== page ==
Tuesday, October 20, 2009

Tuesday's Trees- Water Oak, Quercus nigra

This oak is commonly found in the bottomlands or swampy areas. It goes by other names, including possum oak and spotted oak. The Water Oak is monoecious – staminate flowers, catkins form on previous year's growth and the pistillate blooms on current season's growth. The acorn forms as a scab the first year and matures the second. It takes about 20 years for the tree to produce its fruit.

A mature tree can reach heights of 120+ feet and has a spread of about 50- 60 feet. It is a fast growing tree. The Water Oak is a shorted lived tree, 60- 80 compared to other oaks, 100-600+years.

It has been used in the timber industry as well as for firewood. Planted widely in the south for its shade. The acorns are eaten by squirrels and other wildlife. It is a native tree and it ranges from zones 6-10.
The leaves are spatulate to lanceolate and having 0- 5 lobes. When I first saw this tree and its unusual leaf I was in South Carolina on our property. I asked our landscaper what kind of tree it was. He said it was a Water Oak and that it has 'spoon shaped leaves'. Great way to remember that- thanks Wyatt! The bark is dark and smooth on younger trees and develops ridges as it ages. The fall leaf color is yellow and quite showy. Once our trees start turning I will add the fall photos to each posting. Be sure to check back to previous posts.

Here are some of the resources I used for this article.
Virginia Tech -short and simple description of the tree with leaf, acorn, bark, and twig photos
University of Florida Tree facts -good descriptions with more detail
Arbor Day- quick glance of facts
Forestry Service Federal- more scientific information
University of Florida 4-H –single page with photos and short bits of information on all characteristics of tree.

Fall color starting-
From swamp chestnut oak swamp white oak Learning Garden
Next week's tree-- Winged Elm


  1. I don't know how I've missed your series on trees. It isn't as if I don't have tree guides and Forest Service booklets, I just like the way you present them. I'm going back to look at all the previous trees, and look forward to when you feature pecans, which are starting to fall now -- the nuts, not the trees.

  2. Nell Jean, So glad the pecan trees are not falling:)

    Janet, I love your tree series. A most helpful resource! I haven't noticed any of these here but I'm sure they are. I'll look for them.

  3. Water Oaks aren't the most exciting tree around, but they do have a quiet dignity. Thanks for getting the word out!

  4. Twenty years for the first fruit to appear... That's a long wait. ~bangchik

  5. Very beautiful. I grew up in a town called Thousand Oaks and Oak trees dotted the hillsides. However, they were quite different from the Water Oak.

  6. We have a lot of Water Oaks here too. I didn't know they didn't produce acorns until they were 20 years old!

  7. We don't have many oaks around here, although whenever we walk by one now my older daughter is down on the ground collecting acorns.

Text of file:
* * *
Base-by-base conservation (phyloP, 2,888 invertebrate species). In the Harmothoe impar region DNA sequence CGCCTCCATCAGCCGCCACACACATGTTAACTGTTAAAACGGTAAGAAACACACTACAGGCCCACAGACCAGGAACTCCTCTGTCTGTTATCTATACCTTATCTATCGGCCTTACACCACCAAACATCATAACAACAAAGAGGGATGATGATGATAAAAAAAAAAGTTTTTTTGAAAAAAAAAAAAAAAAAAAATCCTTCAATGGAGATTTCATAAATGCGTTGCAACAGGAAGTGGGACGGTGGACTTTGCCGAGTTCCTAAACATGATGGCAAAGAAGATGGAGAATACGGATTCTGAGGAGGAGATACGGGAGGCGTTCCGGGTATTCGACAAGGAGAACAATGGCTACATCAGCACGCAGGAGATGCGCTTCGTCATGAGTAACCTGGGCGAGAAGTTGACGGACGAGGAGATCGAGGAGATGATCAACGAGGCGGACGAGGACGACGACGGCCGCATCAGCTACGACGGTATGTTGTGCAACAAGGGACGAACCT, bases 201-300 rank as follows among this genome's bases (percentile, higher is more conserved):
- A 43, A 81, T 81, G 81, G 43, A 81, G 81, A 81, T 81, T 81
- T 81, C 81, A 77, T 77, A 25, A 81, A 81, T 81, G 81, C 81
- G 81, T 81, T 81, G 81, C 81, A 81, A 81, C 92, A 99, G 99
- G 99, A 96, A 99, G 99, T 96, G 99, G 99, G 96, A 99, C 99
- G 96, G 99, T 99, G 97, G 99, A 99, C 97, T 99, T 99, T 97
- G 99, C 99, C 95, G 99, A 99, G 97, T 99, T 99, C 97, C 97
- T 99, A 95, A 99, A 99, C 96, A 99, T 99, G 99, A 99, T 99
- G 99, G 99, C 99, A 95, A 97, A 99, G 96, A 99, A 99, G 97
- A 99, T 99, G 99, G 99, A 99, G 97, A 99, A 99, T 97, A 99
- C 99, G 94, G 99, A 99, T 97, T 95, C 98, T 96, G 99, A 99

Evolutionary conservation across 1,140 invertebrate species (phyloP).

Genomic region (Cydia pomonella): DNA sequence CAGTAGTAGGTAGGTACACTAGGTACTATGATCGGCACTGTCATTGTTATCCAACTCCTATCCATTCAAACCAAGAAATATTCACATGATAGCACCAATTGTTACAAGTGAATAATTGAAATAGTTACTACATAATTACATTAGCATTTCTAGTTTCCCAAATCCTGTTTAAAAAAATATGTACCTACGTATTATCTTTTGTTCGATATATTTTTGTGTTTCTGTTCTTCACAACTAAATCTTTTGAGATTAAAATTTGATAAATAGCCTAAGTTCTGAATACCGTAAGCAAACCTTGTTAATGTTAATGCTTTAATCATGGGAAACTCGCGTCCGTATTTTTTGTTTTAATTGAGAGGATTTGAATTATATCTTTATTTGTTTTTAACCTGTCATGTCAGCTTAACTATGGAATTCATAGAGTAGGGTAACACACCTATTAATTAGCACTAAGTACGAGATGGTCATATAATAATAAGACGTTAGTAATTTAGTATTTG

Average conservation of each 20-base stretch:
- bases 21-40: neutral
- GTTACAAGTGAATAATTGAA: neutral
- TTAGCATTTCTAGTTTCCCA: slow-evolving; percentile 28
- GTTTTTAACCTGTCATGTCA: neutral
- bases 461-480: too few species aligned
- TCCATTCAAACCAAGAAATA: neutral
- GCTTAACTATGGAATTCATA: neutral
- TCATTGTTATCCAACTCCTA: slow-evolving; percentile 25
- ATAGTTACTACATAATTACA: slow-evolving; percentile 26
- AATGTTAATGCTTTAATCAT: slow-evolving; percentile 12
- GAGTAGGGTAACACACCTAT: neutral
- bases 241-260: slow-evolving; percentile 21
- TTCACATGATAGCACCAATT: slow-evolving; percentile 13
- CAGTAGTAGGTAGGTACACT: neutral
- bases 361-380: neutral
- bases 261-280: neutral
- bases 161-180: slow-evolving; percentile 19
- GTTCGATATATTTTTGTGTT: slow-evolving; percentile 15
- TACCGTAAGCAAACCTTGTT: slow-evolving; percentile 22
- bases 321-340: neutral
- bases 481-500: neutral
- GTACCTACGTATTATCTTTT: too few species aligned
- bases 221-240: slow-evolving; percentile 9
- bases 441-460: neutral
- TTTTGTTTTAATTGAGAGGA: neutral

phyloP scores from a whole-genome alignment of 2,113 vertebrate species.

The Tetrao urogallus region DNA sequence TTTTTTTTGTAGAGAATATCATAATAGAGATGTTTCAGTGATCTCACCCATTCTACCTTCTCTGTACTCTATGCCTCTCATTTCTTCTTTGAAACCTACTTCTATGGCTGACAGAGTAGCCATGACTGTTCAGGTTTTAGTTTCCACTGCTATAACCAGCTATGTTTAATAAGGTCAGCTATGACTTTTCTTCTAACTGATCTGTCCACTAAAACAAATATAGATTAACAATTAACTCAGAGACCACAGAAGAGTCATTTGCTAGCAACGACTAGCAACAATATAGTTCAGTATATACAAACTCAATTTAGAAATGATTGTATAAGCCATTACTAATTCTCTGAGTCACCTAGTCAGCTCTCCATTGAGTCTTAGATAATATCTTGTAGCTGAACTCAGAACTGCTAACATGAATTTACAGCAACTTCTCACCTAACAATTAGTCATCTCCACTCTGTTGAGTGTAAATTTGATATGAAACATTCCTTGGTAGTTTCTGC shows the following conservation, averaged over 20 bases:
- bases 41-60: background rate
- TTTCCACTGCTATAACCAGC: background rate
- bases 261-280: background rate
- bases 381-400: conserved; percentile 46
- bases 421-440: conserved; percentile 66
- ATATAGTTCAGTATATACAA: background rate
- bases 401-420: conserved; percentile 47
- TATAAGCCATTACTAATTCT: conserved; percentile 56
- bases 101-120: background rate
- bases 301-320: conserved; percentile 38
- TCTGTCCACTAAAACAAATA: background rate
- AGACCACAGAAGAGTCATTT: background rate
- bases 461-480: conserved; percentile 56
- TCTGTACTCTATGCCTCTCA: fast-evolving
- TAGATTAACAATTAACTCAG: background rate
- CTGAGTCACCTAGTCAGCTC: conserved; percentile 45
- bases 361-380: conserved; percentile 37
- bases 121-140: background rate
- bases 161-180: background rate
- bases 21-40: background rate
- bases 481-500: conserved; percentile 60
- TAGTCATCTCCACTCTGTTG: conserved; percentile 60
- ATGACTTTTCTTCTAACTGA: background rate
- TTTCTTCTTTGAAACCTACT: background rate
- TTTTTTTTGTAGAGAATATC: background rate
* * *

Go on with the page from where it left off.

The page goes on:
I've really enjoyed these posts too since I don't know very much about trees.

  8. Hi Nell Jean, I am glad you found the tree series now! Glad you like my presentation. Will be happy to check out some info on pecans.

    Hi Tina, funny lady. I am happy you are enjoying the tree series. I was surprised after seeing the Water Oak in SC, I see them everywhere here in Seaford!!

    Hi Phillip, well said. thanks.

    Hi Bangchik, it does seem like a long time to wait for the acorns.

    Hi Noelle, there are so many types of oaks, I can't even begin to ID them all...not even by half.

    Hi Sweetbay, 20 years, fun fact for today! Short period of time for them to reproduce given their life span.

    Hi Catherine, kids love acorns...we used to make a whistle out of the caps. I didn't know much about trees either. Last year at this time I asked my extension agent for some recommendations on tree ID books. I have come a long way.

  9. Hi Janet, how wonderful to have these on your property! The oak is one of the best for the wildlife it feeds, number one on the list even. But you knew that I am sure. Great way to ID it too. Thanks for telling us about all these trees, BTW. :-)

  10. This is one of my favorite oak trees Janet! I love the leaf shape, but the entire tree is stately looking. We don't have one here, but there are several a few streets over that I get to enjoy, gail

  11. I'm enjoying learning about different trees with you Janet.

  12. Interesting! Thanks for the great info - I need to learn more about trees and really enjoy the fun facts you've shared here.

  13. Hi Frances, I was thrilled to find such great trees on our lot. Think we will be overwhelmed with acorns in the fall. Glad you like the tree info.

    Hi Gail, I can see why it would be a favorite oak. Glad there is one close by that you can see from time to time. I was surprised to see so many here in Virginia after learning about them. You never know what you have in your own 'backyard'.

    Hi Racquel, I am glad for the company.

    Hi Aerie-el, It has been fun to take on one tree a week. I know there are so many out there that I can't identify, but slowly I am learning.

  14. Another informative post, Janet! I think now I would recognize one of these trees if I saw one. Their leaves are definitely a different shape than most oaks. I really enjoy this series--I have such a hard time identifying many of the different species of trees, and these articles are really helping me.

  15. Hi Rose, this tree is pretty easy to recognize. I am so glad you are enjoying this series.


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